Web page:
connection is modeled explicitly (Traub & Miles, 1991). A disadvantage ofsuch realistic modeling is that it requires high computational power. Forthis reason, simplified versions of such models in which only one compart-ment model was taken into account have been used (Wang, Golomb, &Rinzel, 1995; Rinzel, Terman, Wang, & Ermentrout, 1998). However, evenin this case, the use of such detailed models makes it difficult to determinethe influence of each model parameter on the generated average networkcharacteristics. The second approach is based on the use of neural massmodels (NMM). In contrast to neuronal networks, NMMs describe the dy-

    namics of cortical columns and brain areas by using only a few parameters,but without much detail. In this approach, spatially averaged magnitudesare assumed to characterize the collective behavior of populations of neu-rons of a given type instead of modeling single cells and their interac-tions in a detailed network (Wilson & Cowan, 1972; Lopes da Silva, Hoeks,Smits, & Zetterberg, 1974; Zetterberg, Kristiansson, & Mossberg, 1978; vanRotterdam, Lopes da Silva, van den Ende, Viergever, & Hermans, 1982;Jansen & Rit, 1995; Valdes, Jimenez, Riera, Biscay, & Ozaki, 1999; Wendling,Bellanger, Bartolomei, & Chauvel, 2000; David & Friston, 2003).

    Despite their simplicity, NMMs have been very helpful in the study

    of EEG rhythms. For example, in order to study the origin of the alpharhythm, Lopes da Silva et al. (1974) developed an NMM comprising twointeracting populations of neurons, the thalamocortical relay cells and theinhibitory interneurons, which were interconnected by a negative feedbackloop. Later, this model was extended to include both positive and negativefeedback loops (Zetterberg et al., 1978; Jansen, Zouridakis, & Brandt, 1993).In Jansen and Rit (1995), alpha and beta activities were replicated by usingtwo coupled neural mass models representing cortical areas with delaysin the interconnections between them. Wendling et al. (2000) investigated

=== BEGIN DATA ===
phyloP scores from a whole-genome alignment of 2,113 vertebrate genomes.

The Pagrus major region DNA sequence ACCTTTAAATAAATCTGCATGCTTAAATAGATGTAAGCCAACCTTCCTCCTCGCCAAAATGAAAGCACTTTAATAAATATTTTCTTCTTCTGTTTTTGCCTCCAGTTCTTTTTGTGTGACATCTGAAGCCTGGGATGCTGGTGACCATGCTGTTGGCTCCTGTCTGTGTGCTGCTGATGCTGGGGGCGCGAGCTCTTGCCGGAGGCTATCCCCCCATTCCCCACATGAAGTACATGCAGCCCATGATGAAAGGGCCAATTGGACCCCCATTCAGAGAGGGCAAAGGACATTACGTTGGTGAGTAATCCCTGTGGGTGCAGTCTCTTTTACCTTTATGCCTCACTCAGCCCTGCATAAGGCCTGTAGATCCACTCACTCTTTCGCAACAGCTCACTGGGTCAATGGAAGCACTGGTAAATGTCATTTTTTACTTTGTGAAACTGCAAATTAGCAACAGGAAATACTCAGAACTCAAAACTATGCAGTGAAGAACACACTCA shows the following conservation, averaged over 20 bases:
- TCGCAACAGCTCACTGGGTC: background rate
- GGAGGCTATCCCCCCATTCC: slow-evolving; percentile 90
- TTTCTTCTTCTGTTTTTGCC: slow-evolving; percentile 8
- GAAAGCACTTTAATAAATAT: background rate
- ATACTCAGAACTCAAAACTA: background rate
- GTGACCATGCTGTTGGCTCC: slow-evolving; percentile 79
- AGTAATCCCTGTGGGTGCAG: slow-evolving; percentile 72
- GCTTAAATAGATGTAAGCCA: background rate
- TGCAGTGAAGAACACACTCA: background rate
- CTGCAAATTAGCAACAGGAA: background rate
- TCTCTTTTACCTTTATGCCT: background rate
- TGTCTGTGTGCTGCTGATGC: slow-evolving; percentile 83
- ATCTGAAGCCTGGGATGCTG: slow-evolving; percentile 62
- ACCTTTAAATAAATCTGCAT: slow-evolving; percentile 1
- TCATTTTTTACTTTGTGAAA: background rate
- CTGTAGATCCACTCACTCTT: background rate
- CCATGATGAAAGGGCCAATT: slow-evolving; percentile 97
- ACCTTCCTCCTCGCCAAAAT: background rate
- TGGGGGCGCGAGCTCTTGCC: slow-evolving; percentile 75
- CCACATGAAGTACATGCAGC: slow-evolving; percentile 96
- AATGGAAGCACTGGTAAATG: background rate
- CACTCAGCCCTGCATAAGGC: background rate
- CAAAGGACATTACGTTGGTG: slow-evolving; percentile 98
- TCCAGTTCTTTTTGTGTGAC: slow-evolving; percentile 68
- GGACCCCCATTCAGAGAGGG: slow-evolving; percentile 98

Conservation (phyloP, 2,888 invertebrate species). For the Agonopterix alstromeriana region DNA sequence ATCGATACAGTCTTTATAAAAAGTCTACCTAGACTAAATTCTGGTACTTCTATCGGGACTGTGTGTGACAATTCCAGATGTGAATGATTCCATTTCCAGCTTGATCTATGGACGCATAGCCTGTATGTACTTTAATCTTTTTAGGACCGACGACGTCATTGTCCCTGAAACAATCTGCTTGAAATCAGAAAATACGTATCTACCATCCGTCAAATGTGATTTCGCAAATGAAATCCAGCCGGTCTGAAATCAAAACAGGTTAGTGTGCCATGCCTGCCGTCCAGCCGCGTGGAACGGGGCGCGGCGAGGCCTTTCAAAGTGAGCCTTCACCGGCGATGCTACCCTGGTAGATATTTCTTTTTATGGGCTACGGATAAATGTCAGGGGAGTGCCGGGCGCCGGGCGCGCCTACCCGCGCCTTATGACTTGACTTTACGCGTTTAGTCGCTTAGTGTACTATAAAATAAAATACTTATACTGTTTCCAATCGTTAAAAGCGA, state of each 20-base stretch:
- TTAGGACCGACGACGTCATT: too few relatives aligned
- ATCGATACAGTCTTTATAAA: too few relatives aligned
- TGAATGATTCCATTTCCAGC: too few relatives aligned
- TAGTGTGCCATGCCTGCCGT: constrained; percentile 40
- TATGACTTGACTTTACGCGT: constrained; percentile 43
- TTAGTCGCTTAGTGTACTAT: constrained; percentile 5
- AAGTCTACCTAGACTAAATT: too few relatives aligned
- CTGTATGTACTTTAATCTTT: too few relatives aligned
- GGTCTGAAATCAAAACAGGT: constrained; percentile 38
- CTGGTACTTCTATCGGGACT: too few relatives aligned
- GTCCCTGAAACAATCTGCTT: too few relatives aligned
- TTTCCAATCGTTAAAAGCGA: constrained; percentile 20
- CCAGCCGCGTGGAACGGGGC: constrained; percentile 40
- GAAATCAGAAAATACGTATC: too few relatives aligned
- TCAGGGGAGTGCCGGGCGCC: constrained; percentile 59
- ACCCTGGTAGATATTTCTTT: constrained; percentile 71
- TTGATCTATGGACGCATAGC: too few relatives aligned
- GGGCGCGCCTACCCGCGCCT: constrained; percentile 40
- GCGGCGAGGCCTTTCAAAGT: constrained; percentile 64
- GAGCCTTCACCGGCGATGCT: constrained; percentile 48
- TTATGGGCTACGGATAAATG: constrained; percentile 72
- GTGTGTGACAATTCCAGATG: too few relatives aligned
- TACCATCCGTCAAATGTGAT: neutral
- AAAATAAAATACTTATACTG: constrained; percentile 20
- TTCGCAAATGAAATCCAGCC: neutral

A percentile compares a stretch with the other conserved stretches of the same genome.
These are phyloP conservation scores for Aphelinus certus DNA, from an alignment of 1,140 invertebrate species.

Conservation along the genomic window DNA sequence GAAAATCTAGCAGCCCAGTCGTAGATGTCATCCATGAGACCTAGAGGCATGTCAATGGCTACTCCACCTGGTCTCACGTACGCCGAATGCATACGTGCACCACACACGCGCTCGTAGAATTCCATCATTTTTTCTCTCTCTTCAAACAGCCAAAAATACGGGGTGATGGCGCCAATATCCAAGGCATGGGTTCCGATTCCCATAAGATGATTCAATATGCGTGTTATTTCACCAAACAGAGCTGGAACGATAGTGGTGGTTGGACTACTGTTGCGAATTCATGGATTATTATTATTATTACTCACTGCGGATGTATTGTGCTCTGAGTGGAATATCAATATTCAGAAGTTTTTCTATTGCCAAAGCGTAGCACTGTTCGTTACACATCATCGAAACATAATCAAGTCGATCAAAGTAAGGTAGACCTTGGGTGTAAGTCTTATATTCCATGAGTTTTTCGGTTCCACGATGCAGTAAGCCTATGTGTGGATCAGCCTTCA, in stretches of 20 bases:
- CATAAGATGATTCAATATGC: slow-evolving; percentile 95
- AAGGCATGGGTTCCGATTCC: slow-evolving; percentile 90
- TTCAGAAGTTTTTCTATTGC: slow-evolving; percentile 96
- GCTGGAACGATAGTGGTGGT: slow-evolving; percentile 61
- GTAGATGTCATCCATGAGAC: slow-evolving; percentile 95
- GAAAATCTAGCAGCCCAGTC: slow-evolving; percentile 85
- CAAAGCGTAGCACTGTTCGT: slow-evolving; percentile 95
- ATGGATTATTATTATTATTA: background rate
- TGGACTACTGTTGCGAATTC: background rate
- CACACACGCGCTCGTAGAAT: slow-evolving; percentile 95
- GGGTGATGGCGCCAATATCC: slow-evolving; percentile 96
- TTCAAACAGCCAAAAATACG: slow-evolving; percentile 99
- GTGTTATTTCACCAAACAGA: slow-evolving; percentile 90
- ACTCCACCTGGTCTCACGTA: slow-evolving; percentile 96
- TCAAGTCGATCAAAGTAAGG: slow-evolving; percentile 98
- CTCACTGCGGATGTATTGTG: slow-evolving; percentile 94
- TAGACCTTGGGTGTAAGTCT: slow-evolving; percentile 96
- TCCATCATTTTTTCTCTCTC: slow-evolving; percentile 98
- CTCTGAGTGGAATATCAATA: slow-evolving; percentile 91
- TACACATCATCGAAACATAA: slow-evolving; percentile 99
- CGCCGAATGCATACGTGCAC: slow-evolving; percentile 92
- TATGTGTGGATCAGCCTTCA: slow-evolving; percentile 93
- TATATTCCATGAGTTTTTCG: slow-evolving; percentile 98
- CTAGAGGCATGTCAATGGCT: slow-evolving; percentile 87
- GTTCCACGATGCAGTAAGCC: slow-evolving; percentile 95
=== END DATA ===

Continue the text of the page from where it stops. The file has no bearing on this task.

the generation of epileptic spikes by extending Jansens model to multiplecoupled areas but explored the dynamics of only three areas for differentvalues of the connectivity constants. David and Friston (2003) consideredthat a cortical area comprises several noninteracting neuronal populationsthat were in turn described by Jansens models. This model allowed them

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    480 R. Sotero et al.

    to reproduce the whole spectrum of EEG signals by changing the couplingbetween two of these areas, thus showing the importance of parametersrelated to the coupling between different brain regions for the resultingdynamics.

    Due to the lack of information about actual connectivity patterns, previ-ous approaches have been devoted to the study of the temporal evolutionof neuronal populations rather than their spatial dynamics. However, thedevelopment of techniques such as diffusion weighted magnetic resonanceimaging (DWMRI) in the past 20 years makes noninvasive study of theanatomical brain circuitry of the living human brain possible. This has putat our disposal extremely valuable information and gives us a unique op-portunity to formulate models that take into account a more realistic view